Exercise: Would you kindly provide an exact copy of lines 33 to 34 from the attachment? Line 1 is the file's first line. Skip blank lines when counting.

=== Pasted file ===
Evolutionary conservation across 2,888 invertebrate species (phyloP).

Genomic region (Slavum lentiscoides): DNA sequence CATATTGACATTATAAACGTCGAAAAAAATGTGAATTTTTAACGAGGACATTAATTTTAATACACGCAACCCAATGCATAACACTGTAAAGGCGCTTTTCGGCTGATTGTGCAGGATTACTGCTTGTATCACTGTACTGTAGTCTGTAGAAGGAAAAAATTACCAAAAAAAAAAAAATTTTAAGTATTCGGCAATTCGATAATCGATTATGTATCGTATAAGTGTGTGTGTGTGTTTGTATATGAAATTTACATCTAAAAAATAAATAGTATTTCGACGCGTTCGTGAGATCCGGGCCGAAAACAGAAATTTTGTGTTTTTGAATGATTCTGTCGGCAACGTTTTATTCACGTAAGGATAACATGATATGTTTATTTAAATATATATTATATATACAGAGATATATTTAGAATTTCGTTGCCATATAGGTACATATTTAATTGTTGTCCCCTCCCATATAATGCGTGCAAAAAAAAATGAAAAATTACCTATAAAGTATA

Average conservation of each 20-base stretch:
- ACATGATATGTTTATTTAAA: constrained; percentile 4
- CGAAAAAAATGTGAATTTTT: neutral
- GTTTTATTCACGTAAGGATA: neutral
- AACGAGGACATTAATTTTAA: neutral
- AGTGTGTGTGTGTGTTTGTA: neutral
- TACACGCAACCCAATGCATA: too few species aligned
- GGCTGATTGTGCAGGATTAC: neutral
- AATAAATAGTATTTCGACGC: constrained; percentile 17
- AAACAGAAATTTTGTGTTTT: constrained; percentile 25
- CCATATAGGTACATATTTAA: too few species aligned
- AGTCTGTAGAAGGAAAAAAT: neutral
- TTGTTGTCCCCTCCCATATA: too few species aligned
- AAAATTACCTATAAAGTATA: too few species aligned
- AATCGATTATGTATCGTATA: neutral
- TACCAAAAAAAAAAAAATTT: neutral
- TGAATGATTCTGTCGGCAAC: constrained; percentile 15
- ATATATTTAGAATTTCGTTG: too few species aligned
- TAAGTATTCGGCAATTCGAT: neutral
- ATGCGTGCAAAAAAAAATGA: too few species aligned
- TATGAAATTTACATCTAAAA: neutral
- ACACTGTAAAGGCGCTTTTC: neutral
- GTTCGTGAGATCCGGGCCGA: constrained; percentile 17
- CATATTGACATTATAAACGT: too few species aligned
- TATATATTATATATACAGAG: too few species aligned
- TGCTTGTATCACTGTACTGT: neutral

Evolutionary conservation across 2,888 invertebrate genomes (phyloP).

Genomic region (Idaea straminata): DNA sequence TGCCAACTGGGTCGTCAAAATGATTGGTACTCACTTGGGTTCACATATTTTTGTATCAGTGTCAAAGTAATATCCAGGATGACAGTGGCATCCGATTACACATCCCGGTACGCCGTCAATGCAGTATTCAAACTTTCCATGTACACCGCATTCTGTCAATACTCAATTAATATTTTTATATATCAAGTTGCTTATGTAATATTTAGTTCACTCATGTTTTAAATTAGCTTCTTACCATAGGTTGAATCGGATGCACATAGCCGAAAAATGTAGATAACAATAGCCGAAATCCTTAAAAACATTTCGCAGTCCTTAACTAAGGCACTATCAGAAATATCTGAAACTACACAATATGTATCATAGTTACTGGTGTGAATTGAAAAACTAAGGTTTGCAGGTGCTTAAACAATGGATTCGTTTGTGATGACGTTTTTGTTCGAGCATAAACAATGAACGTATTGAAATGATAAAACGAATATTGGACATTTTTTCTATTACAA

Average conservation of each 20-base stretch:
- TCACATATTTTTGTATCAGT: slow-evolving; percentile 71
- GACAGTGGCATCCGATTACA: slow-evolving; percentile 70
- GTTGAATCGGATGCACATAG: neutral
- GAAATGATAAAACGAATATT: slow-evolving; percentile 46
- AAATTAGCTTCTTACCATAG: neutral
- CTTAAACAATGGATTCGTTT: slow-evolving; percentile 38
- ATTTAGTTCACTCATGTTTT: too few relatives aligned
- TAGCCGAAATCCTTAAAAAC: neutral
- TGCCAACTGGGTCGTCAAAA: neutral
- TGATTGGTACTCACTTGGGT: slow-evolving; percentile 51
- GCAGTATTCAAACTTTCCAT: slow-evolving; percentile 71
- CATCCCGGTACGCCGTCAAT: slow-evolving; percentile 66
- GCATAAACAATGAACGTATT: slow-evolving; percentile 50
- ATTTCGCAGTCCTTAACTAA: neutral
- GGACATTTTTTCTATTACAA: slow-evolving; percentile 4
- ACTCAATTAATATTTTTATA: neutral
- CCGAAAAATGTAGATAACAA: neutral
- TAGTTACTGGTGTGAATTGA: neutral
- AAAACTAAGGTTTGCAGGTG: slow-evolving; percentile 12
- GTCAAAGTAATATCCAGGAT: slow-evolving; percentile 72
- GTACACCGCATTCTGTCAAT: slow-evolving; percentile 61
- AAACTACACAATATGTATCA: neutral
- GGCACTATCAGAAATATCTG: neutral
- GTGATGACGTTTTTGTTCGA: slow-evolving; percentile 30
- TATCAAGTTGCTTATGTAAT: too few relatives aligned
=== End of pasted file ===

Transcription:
- GACAGTGGCATCCGATTACA: slow-evolving; percentile 70
- GTTGAATCGGATGCACATAG: neutral